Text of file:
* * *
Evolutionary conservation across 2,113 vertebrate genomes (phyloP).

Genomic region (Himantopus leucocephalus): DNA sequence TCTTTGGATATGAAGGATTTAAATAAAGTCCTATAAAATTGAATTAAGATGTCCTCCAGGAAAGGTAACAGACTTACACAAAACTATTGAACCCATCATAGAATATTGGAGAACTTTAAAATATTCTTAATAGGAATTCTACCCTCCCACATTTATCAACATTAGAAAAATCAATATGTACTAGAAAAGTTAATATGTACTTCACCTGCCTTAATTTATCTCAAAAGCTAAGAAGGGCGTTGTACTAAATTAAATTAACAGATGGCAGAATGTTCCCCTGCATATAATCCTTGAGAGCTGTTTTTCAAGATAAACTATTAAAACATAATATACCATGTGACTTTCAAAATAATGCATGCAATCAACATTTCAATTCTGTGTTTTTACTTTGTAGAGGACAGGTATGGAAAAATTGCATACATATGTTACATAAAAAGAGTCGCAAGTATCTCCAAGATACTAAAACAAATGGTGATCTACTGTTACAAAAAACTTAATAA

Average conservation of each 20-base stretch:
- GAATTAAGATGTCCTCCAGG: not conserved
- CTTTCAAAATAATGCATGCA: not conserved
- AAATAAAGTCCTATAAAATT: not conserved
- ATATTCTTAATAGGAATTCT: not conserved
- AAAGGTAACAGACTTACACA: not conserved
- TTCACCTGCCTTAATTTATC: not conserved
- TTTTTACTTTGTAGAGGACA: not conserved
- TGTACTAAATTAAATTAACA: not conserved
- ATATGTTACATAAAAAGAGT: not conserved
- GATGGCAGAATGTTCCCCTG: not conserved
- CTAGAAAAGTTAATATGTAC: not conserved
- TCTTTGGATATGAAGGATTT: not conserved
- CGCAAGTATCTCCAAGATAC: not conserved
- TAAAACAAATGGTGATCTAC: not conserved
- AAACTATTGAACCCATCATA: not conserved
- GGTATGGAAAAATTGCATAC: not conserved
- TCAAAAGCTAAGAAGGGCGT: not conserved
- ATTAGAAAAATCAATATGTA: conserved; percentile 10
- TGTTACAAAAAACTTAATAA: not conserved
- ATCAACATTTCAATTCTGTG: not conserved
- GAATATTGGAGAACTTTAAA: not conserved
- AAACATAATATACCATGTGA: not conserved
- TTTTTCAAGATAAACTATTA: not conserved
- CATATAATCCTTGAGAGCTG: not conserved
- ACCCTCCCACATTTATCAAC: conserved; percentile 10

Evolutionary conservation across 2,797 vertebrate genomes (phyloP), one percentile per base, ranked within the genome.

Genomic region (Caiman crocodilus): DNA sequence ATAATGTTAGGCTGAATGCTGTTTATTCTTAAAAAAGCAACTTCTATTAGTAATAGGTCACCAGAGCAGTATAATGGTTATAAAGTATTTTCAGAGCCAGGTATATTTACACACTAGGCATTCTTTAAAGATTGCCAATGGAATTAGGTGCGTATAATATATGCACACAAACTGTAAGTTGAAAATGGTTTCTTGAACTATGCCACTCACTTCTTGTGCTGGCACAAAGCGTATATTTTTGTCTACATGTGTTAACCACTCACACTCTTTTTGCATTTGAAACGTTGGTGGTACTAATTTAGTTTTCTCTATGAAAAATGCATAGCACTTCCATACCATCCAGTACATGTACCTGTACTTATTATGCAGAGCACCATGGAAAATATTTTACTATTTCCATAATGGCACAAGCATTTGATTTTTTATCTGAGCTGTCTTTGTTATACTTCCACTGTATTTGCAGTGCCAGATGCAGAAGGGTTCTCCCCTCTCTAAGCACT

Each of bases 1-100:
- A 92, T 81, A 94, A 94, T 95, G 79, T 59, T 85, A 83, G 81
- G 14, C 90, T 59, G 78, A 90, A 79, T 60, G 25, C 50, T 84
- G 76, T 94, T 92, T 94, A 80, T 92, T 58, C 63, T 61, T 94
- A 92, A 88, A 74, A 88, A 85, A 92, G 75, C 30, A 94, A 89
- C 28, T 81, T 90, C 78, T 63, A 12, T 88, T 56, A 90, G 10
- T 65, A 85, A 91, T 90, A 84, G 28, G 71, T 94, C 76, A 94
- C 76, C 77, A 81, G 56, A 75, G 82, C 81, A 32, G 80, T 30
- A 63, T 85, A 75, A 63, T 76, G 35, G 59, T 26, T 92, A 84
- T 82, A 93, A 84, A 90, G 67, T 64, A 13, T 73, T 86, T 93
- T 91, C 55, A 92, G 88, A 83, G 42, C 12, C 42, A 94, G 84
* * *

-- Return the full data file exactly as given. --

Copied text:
Evolutionary conservation across 2,113 vertebrate genomes (phyloP).

Genomic region (Himantopus leucocephalus): DNA sequence TCTTTGGATATGAAGGATTTAAATAAAGTCCTATAAAATTGAATTAAGATGTCCTCCAGGAAAGGTAACAGACTTACACAAAACTATTGAACCCATCATAGAATATTGGAGAACTTTAAAATATTCTTAATAGGAATTCTACCCTCCCACATTTATCAACATTAGAAAAATCAATATGTACTAGAAAAGTTAATATGTACTTCACCTGCCTTAATTTATCTCAAAAGCTAAGAAGGGCGTTGTACTAAATTAAATTAACAGATGGCAGAATGTTCCCCTGCATATAATCCTTGAGAGCTGTTTTTCAAGATAAACTATTAAAACATAATATACCATGTGACTTTCAAAATAATGCATGCAATCAACATTTCAATTCTGTGTTTTTACTTTGTAGAGGACAGGTATGGAAAAATTGCATACATATGTTACATAAAAAGAGTCGCAAGTATCTCCAAGATACTAAAACAAATGGTGATCTACTGTTACAAAAAACTTAATAA

Average conservation of each 20-base stretch:
- GAATTAAGATGTCCTCCAGG: not conserved
- CTTTCAAAATAATGCATGCA: not conserved
- AAATAAAGTCCTATAAAATT: not conserved
- ATATTCTTAATAGGAATTCT: not conserved
- AAAGGTAACAGACTTACACA: not conserved
- TTCACCTGCCTTAATTTATC: not conserved
- TTTTTACTTTGTAGAGGACA: not conserved
- TGTACTAAATTAAATTAACA: not conserved
- ATATGTTACATAAAAAGAGT: not conserved
- GATGGCAGAATGTTCCCCTG: not conserved
- CTAGAAAAGTTAATATGTAC: not conserved
- TCTTTGGATATGAAGGATTT: not conserved
- CGCAAGTATCTCCAAGATAC: not conserved
- TAAAACAAATGGTGATCTAC: not conserved
- AAACTATTGAACCCATCATA: not conserved
- GGTATGGAAAAATTGCATAC: not conserved
- TCAAAAGCTAAGAAGGGCGT: not conserved
- ATTAGAAAAATCAATATGTA: conserved; percentile 10
- TGTTACAAAAAACTTAATAA: not conserved
- ATCAACATTTCAATTCTGTG: not conserved
- GAATATTGGAGAACTTTAAA: not conserved
- AAACATAATATACCATGTGA: not conserved
- TTTTTCAAGATAAACTATTA: not conserved
- CATATAATCCTTGAGAGCTG: not conserved
- ACCCTCCCACATTTATCAAC: conserved; percentile 10

Evolutionary conservation across 2,797 vertebrate genomes (phyloP), one percentile per base, ranked within the genome.

Genomic region (Caiman crocodilus): DNA sequence ATAATGTTAGGCTGAATGCTGTTTATTCTTAAAAAAGCAACTTCTATTAGTAATAGGTCACCAGAGCAGTATAATGGTTATAAAGTATTTTCAGAGCCAGGTATATTTACACACTAGGCATTCTTTAAAGATTGCCAATGGAATTAGGTGCGTATAATATATGCACACAAACTGTAAGTTGAAAATGGTTTCTTGAACTATGCCACTCACTTCTTGTGCTGGCACAAAGCGTATATTTTTGTCTACATGTGTTAACCACTCACACTCTTTTTGCATTTGAAACGTTGGTGGTACTAATTTAGTTTTCTCTATGAAAAATGCATAGCACTTCCATACCATCCAGTACATGTACCTGTACTTATTATGCAGAGCACCATGGAAAATATTTTACTATTTCCATAATGGCACAAGCATTTGATTTTTTATCTGAGCTGTCTTTGTTATACTTCCACTGTATTTGCAGTGCCAGATGCAGAAGGGTTCTCCCCTCTCTAAGCACT

Each of bases 1-100:
- A 92, T 81, A 94, A 94, T 95, G 79, T 59, T 85, A 83, G 81
- G 14, C 90, T 59, G 78, A 90, A 79, T 60, G 25, C 50, T 84
- G 76, T 94, T 92, T 94, A 80, T 92, T 58, C 63, T 61, T 94
- A 92, A 88, A 74, A 88, A 85, A 92, G 75, C 30, A 94, A 89
- C 28, T 81, T 90, C 78, T 63, A 12, T 88, T 56, A 90, G 10
- T 65, A 85, A 91, T 90, A 84, G 28, G 71, T 94, C 76, A 94
- C 76, C 77, A 81, G 56, A 75, G 82, C 81, A 32, G 80, T 30
- A 63, T 85, A 75, A 63, T 76, G 35, G 59, T 26, T 92, A 84
- T 82, A 93, A 84, A 90, G 67, T 64, A 13, T 73, T 86, T 93
- T 91, C 55, A 92, G 88, A 83, G 42, C 12, C 42, A 94, G 84